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Big ships transiting Puget Sound asked to slow down for orcas

An orcas breeches the water with a commercial ship in the background.
Joan Lopez

Big ships entering and leaving Puget Sound will be asked to temporarily slow down to reduce underwater noise this fall. Washington state is importing this strategy from British Columbia on a trial basis in hopes of helping the Pacific Northwest's critically endangered killer whales.

The voluntary slowdown for container ships, tankers, freighters, cruise ships and car carriers is scheduled to run from October 24 to December 22. The slowdown area covers the shipping lanes from Admiralty Inlet by Port Townsend south to Kingston and Mukilteo.

"When large vessels slow their speed they reduce the amount of underwater noise they create and less underwater noise means better habitat for the endangered Southern Resident killer whales," said Rachel Aronson, the program director of Quiet Sound, which is the relatively new, government-funded outfit that organized the slowdown trial.

Aronson said the requested speed reduction varies by vessel type, but for most it would be a 30% to 50% slowdown over a distance of 20 nautical miles. She estimated that participating when it is safe to do so might add between 10 minutes to an hour of ships' travel time, depending on their usual speed.

Map of 2022 Admiralty Inlet and North Puget Sound voluntary vessel slowdown area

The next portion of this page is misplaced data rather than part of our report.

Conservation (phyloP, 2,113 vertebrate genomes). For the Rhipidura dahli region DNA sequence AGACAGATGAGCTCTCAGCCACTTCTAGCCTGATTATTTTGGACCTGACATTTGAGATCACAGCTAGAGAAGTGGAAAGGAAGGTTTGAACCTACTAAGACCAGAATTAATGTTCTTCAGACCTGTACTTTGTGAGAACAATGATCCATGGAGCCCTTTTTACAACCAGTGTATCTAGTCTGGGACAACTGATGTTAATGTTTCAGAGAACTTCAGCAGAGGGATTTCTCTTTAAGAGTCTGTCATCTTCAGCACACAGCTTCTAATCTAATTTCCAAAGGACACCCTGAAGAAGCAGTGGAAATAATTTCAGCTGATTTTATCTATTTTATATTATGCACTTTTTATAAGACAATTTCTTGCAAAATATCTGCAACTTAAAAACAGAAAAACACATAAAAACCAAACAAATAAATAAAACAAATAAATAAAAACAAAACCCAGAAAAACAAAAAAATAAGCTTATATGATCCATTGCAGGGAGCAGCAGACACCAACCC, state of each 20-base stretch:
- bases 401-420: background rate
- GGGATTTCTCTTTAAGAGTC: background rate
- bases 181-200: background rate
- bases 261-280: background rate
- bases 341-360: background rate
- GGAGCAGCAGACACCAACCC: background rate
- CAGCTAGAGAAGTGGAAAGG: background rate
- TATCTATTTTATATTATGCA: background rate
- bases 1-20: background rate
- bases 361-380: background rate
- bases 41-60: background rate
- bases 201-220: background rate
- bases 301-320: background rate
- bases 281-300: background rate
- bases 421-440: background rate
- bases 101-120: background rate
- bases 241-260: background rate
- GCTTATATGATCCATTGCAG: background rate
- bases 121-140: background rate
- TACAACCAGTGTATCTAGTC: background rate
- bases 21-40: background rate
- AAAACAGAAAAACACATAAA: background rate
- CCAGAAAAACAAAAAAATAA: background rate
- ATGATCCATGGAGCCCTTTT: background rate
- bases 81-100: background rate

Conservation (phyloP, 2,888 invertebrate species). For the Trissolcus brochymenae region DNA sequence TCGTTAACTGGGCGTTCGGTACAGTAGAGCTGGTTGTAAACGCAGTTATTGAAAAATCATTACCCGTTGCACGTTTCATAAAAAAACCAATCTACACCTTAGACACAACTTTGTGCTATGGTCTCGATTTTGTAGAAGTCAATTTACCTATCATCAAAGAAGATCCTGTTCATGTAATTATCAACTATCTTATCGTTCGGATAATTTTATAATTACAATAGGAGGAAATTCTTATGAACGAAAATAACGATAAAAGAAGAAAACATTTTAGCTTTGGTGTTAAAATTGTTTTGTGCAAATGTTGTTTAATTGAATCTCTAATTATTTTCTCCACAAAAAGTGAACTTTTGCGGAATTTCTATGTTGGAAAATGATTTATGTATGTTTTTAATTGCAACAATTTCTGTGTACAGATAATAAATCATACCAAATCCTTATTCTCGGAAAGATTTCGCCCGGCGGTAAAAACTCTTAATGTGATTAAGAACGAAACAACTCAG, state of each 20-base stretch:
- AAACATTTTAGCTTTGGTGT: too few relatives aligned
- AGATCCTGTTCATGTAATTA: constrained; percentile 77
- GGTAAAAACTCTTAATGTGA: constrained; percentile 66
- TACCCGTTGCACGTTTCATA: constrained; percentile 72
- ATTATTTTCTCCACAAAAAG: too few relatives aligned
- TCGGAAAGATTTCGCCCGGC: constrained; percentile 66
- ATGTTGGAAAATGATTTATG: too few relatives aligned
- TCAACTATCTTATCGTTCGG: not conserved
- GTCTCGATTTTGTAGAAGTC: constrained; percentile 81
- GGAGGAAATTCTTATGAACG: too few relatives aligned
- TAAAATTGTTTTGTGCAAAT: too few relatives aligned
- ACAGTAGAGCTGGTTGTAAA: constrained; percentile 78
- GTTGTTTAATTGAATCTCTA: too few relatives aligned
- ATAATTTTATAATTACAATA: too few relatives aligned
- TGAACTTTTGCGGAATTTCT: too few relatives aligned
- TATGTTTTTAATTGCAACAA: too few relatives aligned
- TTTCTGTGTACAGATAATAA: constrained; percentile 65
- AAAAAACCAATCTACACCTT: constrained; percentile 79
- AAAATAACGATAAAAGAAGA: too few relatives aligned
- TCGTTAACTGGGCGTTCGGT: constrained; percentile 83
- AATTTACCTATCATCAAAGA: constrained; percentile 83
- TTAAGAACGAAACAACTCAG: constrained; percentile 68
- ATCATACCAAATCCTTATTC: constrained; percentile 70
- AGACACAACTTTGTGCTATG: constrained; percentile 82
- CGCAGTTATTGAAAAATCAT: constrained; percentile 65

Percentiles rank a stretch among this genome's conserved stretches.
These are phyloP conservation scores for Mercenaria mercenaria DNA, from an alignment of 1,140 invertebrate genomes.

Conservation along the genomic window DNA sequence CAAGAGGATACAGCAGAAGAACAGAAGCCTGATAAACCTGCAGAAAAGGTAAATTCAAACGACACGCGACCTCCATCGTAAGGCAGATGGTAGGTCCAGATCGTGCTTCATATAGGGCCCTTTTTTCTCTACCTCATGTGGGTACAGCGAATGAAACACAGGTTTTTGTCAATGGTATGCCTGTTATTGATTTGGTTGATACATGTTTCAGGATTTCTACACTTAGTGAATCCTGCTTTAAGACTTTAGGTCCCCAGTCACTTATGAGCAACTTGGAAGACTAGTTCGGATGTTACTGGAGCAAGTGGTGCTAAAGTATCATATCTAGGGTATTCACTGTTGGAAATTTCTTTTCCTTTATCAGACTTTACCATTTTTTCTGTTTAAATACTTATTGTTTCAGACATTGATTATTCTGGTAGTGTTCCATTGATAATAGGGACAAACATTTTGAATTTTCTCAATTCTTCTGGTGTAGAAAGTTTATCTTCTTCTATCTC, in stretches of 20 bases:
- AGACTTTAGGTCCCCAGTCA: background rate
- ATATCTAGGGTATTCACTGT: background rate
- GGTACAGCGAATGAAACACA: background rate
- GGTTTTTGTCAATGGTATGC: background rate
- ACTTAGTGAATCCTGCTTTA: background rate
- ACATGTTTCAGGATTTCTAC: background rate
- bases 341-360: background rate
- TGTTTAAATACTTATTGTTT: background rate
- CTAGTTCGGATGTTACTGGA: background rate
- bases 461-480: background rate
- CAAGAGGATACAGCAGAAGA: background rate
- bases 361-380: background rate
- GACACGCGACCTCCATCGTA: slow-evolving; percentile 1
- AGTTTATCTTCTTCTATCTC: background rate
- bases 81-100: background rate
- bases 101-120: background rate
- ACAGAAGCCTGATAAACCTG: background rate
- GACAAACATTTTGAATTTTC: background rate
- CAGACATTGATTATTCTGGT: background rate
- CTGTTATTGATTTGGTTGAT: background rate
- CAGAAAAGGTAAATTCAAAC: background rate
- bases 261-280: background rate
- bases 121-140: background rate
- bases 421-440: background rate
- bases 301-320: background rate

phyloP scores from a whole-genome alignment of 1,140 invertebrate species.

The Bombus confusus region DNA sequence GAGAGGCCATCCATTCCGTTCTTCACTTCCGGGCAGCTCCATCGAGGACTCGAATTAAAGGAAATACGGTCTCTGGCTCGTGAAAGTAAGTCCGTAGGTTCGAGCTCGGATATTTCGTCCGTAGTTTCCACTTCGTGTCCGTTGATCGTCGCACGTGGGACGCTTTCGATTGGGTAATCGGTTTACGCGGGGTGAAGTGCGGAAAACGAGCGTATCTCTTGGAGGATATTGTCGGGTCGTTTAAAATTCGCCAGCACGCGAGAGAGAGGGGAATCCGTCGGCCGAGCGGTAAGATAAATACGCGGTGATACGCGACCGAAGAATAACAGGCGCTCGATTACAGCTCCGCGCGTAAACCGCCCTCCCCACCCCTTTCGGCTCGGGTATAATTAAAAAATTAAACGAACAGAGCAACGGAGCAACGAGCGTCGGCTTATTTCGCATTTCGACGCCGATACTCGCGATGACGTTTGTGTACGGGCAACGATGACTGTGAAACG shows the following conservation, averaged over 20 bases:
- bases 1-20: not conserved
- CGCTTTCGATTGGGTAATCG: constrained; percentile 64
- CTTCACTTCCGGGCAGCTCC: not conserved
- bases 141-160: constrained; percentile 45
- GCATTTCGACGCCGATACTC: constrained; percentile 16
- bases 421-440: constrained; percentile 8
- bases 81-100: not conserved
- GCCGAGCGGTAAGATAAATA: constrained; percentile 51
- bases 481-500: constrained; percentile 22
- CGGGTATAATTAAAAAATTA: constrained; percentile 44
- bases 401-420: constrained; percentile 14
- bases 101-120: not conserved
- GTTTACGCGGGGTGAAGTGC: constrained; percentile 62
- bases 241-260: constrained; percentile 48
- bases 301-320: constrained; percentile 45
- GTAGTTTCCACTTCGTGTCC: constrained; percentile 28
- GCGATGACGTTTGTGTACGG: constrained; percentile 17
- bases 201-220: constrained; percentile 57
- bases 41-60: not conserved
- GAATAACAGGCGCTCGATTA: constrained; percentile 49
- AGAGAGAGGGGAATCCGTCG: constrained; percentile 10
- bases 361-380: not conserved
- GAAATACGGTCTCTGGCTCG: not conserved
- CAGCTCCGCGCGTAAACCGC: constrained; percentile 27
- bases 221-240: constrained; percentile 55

Quiet Sound
Map of 2022 Admiralty Inlet and North Puget Sound voluntary vessel slowdown area

Aronson said the time period and geographic area for the trial slowdown were chosen because historically, the iconic orcas venture into inland Puget Sound during that window to chase autumn and early winter salmon runs.

"They came in a little bit earlier than the window" on October 4 this season, said Aronson with a smile, before noting the dates of the state's trial slowdown were firmly fixed. "They kind of snuck in under the cover of the poor air quality and fog and showed up just off of Seattle. It was very exciting."

The sleek black-and-white visitors were members of J pod, according to trained observers from Orca Network. The pod stuck around for a couple days and then swam back out of Admiralty Inlet to scout the west side of San Juan Island. J pod returned to inland Puget Sound to forage on October 7 and then departed after three days for points unknown.

The population of resident killer whales in the transboundary waters of the U.S. Pacific Northwest and southwestern British Columbia has dwindled to 73 individuals. Orcas primarily use sound — including echolocation — to hunt for food, orient and communicate. Ship noise can mask the whale calls, effectively blinding the mammals, whose ears in a lot of ways act as their eyes.

Canadian and American government agencies have identified physical and acoustic disturbance as one of the key threats to survival of the fish-eating killer whales, along with lack of prey and water pollution.

Puget Sound Pilots on board, but ferry system not participating

Aronson said a key constituency to win over to the slowdown were the Puget Sound Pilots, who board foreign ships and guide them in and out of Puget Sound ports.

"We’re supportive of the initiative and are interested to see whether the measures benefit the whales," said Puget Sound Pilots executive director Charles Costanzo. "We plan to notify these piloted vessels of the suggested slowdown and ensure that ships are aware of the expectations when encountering whales."